Henning Mankell's Wallander: The Revenge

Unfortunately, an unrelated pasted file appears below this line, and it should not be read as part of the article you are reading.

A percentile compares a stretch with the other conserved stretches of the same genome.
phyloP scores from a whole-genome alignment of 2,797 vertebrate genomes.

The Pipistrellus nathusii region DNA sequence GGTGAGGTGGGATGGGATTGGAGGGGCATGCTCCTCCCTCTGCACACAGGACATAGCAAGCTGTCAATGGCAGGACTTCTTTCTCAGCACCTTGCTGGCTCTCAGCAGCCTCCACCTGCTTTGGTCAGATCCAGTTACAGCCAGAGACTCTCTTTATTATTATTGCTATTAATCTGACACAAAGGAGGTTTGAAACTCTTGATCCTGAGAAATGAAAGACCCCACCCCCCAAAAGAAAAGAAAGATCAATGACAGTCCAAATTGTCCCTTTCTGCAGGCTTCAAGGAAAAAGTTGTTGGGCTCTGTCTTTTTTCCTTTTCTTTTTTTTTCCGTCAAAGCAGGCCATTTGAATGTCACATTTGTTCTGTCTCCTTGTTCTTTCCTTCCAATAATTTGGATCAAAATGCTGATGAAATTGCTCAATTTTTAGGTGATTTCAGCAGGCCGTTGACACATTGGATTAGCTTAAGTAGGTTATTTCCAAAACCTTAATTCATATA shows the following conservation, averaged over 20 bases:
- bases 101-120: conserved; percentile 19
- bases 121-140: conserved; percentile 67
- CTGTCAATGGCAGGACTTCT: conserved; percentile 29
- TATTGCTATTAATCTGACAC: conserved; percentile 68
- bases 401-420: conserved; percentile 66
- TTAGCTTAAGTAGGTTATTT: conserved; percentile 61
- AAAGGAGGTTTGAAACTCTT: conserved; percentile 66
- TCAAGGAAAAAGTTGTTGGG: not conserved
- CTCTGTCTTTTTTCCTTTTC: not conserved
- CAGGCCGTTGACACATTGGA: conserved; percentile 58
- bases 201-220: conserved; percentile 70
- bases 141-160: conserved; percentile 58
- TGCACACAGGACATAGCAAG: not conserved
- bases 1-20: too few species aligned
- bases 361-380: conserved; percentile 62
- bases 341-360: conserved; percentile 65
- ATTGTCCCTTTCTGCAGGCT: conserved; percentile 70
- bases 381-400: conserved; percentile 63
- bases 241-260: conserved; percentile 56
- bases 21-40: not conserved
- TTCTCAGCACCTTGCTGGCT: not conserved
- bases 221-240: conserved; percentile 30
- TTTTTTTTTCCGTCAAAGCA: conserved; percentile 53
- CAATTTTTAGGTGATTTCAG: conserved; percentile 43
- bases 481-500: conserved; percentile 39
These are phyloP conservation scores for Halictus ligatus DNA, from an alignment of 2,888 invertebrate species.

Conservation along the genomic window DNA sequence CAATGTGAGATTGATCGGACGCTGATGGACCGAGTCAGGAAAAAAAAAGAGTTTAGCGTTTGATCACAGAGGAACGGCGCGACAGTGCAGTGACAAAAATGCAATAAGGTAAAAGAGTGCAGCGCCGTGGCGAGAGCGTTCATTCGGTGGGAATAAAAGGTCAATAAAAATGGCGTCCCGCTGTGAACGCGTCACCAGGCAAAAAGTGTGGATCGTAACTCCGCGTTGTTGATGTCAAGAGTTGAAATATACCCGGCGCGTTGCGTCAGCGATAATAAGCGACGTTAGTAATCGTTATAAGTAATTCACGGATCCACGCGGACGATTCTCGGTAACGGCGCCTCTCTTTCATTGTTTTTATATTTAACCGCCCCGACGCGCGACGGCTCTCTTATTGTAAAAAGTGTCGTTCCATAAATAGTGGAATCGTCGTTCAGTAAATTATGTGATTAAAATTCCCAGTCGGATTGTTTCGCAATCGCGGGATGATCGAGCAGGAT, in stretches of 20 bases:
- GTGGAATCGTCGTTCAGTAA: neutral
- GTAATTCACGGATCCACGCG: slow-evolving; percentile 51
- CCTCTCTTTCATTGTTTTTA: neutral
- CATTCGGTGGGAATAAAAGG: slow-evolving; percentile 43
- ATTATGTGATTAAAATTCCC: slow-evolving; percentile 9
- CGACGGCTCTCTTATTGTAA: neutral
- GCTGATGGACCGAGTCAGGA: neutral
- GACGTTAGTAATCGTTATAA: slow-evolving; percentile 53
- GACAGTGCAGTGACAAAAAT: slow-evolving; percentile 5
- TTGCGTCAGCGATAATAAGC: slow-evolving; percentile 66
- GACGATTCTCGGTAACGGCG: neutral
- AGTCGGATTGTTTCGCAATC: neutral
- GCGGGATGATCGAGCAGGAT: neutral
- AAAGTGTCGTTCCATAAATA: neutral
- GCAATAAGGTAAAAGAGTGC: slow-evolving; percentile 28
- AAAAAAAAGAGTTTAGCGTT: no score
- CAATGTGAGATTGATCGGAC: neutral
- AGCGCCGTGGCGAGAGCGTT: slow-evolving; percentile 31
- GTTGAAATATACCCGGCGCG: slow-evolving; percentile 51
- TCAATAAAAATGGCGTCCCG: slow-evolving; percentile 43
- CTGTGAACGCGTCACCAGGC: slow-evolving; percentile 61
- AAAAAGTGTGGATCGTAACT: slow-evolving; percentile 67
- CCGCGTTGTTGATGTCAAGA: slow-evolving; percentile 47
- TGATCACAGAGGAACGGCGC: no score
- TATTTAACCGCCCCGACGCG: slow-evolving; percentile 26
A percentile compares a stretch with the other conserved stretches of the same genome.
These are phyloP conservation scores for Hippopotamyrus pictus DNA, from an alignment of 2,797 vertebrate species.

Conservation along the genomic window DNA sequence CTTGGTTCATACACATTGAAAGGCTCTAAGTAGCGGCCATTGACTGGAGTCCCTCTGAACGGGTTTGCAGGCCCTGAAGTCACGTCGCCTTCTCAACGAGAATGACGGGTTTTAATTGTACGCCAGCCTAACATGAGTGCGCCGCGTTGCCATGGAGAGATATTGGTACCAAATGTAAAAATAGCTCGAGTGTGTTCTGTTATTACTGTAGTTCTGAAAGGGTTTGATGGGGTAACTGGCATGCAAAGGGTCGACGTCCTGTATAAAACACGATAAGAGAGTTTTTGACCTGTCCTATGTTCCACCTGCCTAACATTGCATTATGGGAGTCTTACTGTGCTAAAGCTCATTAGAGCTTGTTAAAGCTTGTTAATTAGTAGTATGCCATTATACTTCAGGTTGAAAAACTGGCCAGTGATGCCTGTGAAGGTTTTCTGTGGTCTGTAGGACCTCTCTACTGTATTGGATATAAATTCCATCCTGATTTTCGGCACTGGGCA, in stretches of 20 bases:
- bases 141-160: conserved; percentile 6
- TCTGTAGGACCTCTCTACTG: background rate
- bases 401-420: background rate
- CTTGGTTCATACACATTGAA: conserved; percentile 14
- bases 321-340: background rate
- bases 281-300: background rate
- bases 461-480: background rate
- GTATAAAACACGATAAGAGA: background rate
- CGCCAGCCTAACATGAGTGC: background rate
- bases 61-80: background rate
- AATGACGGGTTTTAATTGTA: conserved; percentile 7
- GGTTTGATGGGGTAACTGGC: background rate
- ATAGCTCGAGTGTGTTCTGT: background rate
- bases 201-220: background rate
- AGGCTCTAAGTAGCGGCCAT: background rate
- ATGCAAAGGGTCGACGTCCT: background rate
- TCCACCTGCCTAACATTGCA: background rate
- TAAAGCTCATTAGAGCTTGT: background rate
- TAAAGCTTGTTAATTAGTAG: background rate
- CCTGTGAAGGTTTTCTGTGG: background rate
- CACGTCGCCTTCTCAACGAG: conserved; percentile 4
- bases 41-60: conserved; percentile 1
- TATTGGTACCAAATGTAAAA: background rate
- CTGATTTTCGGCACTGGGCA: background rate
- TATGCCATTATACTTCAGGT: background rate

Kurt Wallander, the police inspector at the center of Swedish crime writer Henning Mankell's popular Wallander novels (and several movie adaptations), is well served here in a screenplay Mankell penned just for the big screen and that director Charlotte Brandstrom has turned into an old-fashioned, taut, well-crafted thriller—complete with several wonderful twists. Following days of turbulent protests over a Ystad museum's exhibition on the Prophet Muhammad, the museum director is murdered on the same night someone blows up the town's power station. Most townspeople and politicians immediately assume Islamists are to blame for both crimes. Wallander intuits that something else is in play and sets out to discover what. Drolly played by Krister Henriksson, this incarnation of Wallander is baffled by both new technology and the shifting role of women on the force, but is still—quietly—the sharpest thinker in the room. Part of the thrill of Revenge is the way it delivers old-school pleasures—a plot that turns smartly but without forced complexity; a tale that unfolds in layers that deepen character and move the story forward; and all of it done with slow, simmering tension. Complementing the script's mechanics is the pitch-perfect casting, from gruff secretaries and ambitious newbie cops, to steely eyed but clueless top-ranking officials. It's solid popcorn fare.
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